Feds: Central Maine Medical Center Must Fix Deficiencies Or Lose Medicaid and Medicare Funds
Central Maine Medical Center (CMMC) in Lewiston is at risk of losing federal funding after inspections identified several issues, including a case in which a patient was paralyzed. The Sun Journal first reported Thursday that the Centers for Medicare and Medicaid Services found CMMC deficient in safety and quality.
Maine Public reporter Patty Wight has been looking into this story. She spoke with Nora Flaherty on All Things Considered.
Flaherty: Patty, tell us about when issues at CMMC were first identified and what kinds of deficiencies we're talking about.
Wight: It was in January when the Centers for Medicare and Medicaid Services surveyed CMMC, and it was triggered by a patient complaint.
This case starts with the patient at a spine surgeon's office last October. They lost their balance, hit their head, and became unconscious. The patient was transported to CMMC's emergency department with a known spine fracture. At one point, the patient was lying down in bed, and a nurse came in and started to elevate the head of the bed to a 45-degree angle. The federal report say a family member questioned doing this, but the nurse said they were following doctor’s orders, and continued to move the patient to an upright position while the patient was screaming in pain. And afterward, the medical records say the patient lost motor function and was paralyzed.
What does the hospital say about this incident?
I spoke to Dr. David Tupponce, who is the president and CEO of Central Maine Medical Center. He said that the federal report doesn't capture the full context of what transpired and the underlying medical conditions the patient had. But he did also say that CMMC is not trying to dodge accountability, saying: "We take our responsibility very seriously to identify cases where we can improve and to immediately and very aggressively look for opportunities for process improvement."
And improvement is what the Centers for Medicare and Medicaid Services want to see. The report concluded that CMMC was deficient in three areas: in emergency services, quality, and hospital leadership. And if CMMC doesn't improve, it will lose its federal Medicare funding.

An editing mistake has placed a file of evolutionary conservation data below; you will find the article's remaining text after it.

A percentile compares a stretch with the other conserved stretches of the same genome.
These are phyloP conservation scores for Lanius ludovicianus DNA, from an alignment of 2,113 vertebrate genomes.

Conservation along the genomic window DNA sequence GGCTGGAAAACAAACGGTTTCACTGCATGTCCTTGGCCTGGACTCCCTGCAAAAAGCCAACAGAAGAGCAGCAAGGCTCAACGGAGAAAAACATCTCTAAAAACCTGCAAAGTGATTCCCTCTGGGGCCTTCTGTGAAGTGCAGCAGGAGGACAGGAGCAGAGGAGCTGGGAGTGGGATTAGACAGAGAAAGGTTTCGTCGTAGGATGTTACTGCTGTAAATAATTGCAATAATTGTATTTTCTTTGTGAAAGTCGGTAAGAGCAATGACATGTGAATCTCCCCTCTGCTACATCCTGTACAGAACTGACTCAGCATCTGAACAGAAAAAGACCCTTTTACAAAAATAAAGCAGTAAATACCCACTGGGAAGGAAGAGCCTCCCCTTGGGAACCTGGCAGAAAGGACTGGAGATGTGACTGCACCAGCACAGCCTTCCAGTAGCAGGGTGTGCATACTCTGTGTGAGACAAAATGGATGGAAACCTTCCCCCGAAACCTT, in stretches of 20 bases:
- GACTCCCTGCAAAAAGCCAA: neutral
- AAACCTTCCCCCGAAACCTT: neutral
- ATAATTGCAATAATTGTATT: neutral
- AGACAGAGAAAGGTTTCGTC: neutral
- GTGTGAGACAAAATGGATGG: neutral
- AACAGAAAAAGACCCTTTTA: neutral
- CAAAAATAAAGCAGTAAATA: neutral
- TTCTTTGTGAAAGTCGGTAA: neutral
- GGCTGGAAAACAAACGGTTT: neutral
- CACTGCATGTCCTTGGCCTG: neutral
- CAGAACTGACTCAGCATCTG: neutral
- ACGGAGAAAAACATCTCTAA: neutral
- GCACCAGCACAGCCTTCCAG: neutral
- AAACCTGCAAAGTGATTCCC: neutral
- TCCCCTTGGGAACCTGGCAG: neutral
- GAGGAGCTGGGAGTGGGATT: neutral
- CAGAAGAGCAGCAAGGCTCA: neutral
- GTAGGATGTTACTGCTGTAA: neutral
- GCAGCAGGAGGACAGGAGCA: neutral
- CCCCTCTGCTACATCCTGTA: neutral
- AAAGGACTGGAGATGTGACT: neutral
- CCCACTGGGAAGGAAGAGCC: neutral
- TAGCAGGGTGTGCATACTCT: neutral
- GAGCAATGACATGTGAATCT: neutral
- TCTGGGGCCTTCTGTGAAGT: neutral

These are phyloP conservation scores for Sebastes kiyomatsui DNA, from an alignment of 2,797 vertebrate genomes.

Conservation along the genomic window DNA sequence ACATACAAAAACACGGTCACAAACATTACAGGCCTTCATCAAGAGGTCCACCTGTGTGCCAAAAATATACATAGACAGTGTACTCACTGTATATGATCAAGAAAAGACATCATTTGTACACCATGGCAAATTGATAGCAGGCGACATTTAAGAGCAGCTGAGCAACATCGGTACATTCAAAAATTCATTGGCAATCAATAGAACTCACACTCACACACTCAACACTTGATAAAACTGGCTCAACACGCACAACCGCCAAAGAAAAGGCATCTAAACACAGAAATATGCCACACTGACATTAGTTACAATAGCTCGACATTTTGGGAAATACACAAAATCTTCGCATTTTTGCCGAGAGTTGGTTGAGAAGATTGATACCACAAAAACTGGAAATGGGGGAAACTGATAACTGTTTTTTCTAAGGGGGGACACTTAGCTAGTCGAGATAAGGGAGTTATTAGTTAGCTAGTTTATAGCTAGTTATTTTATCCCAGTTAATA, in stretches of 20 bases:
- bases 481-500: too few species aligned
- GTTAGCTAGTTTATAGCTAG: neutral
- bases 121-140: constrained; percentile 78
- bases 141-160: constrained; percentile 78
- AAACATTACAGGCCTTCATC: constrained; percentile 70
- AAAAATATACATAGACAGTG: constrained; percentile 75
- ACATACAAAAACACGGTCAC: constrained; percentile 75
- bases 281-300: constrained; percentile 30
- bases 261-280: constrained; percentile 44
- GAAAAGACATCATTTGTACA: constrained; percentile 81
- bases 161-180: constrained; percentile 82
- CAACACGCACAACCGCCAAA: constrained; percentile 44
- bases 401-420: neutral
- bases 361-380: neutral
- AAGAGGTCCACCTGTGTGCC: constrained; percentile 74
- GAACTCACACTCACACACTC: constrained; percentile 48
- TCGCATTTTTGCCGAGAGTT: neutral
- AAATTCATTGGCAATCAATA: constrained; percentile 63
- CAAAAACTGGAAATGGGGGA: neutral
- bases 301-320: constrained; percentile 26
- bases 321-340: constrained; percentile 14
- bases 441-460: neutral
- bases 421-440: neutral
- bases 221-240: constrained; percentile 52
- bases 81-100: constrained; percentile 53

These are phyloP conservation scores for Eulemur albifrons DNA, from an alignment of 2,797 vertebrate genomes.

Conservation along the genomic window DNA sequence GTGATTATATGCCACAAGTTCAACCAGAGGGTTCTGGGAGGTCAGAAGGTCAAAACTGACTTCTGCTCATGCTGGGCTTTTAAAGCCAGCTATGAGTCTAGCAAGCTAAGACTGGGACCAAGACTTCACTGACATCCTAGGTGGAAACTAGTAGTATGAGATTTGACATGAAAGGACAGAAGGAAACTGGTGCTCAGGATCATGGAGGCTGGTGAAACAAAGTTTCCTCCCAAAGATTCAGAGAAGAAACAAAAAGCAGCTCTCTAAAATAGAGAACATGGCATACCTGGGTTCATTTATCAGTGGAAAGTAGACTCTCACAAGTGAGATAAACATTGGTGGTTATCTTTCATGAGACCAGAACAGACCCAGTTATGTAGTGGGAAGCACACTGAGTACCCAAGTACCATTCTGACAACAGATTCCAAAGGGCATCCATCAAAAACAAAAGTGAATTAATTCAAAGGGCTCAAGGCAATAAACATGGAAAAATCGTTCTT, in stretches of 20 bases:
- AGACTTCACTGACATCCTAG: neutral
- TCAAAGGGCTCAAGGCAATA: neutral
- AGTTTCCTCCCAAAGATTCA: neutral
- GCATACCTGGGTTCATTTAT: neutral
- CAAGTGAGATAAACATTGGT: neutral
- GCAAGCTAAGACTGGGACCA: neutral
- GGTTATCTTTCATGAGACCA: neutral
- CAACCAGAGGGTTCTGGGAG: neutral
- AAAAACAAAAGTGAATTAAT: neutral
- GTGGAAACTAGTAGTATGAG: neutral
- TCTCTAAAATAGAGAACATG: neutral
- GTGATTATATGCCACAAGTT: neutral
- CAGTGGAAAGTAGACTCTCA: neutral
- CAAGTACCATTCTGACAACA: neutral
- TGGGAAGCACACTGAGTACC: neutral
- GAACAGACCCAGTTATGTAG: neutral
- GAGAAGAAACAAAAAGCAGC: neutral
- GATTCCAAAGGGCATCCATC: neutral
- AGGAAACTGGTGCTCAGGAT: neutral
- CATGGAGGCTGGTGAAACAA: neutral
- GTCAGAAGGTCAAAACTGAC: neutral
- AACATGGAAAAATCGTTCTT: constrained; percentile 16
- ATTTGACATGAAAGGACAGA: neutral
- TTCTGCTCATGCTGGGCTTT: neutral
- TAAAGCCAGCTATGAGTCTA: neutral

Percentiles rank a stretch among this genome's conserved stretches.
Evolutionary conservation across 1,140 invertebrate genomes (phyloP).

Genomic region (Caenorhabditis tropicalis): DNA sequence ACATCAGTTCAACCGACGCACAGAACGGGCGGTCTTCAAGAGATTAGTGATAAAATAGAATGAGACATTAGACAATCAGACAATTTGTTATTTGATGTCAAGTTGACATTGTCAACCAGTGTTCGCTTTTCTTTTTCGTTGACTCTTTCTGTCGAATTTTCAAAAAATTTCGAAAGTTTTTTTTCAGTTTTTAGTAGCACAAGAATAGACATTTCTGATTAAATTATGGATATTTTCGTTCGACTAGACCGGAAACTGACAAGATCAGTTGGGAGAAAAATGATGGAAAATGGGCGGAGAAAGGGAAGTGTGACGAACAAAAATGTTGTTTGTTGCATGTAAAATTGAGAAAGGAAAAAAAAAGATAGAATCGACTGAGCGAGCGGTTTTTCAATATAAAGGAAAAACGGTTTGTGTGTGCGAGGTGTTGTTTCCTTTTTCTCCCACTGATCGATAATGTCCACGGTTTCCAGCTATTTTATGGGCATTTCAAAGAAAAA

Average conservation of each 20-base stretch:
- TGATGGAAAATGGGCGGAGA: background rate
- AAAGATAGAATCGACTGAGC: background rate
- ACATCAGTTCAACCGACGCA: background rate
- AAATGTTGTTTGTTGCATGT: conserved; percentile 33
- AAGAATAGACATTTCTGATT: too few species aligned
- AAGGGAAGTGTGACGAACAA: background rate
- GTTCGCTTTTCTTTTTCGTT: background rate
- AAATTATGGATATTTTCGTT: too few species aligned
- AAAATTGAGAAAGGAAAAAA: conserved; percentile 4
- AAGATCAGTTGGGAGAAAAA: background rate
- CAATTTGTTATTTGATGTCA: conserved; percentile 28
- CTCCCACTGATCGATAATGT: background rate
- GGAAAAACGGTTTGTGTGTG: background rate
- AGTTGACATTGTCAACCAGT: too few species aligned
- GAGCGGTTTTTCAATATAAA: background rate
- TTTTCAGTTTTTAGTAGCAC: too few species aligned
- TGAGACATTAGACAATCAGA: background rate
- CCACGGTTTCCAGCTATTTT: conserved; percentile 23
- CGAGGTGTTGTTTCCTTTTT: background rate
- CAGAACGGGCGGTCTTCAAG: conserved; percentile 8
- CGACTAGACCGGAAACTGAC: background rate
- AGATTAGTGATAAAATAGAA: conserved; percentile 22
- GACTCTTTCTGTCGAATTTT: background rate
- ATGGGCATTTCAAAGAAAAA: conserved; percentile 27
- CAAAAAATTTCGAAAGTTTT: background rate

What do we know about the progress the hospital has made since January?
There have been two surveys since then that also found deficiencies. One survey in response to another patient complaint. This patient came to the ER in January with chest pain. They got an EKG and the results were normal. But protocol requires other tests, and those were not conducted. And after waiting for two hours, the patient left the ER without ever being seen by a doctor.
It sounds like CMMC hasn't made much progress.
Dr. Tupponce would disagree with that assessment. He says fixing these issues is "not a simple one and done." He pointed out that despite these additional findings of deficiencies, the Centers for Medicare and Medicaid Services has seen enough progress to push back the deadline CMMC has to make corrections. That initial deadline was May 4, but now it's June 30.
So what is the hospital doing to improve?
According to Tupponce, the hospital is looking at several areas, from improving communication, to ensuring protocols are consistently applied. Really, he says, it all boils down to making sure that the processes the hospital uses are resilient and not subject to a single failure point.
We should note that this is just the latest debacle for CMMC. Last summer their federal funding was in jeopardy because the Centers for Medicare and Medicaid Services found they were turning away patients in mental health crisis from their ER without proper treatment. And there's been turmoil within the wider Central Maine Healthcare system, with some staff voting 'no confidence' in Central Maine Healthcare CEO Jeff Brickman last summer.
That's right. The Sun Journal also reported last month that a board member resigned because he wasn't happy with the direction of the organization, and he was concerned about his personal liability.
In the face of this latest challenge that CMMC is dealing with, Tupponce said the deficiencies found are not the full picture of what's happening at CMMC. He pointed out that, among other things, the hospital was awarded an A-grade from the Leapfrog rating group. Which was an improvement from the C-grade it received before that. He says, "the community needs to recognize that there are a number of other very objective indications that this organization is far better and stronger than it was a year or two ago."
How likely is it that CMMC will meet its June 30th deadline for improvements?
Tupponce says he is expecting the hospital will meet that deadline. There's likely millions at stake should CMMC lose its Medicare funding, but he says he's confident that won't happen.
Updated 4:40 p.m. May 3, 2019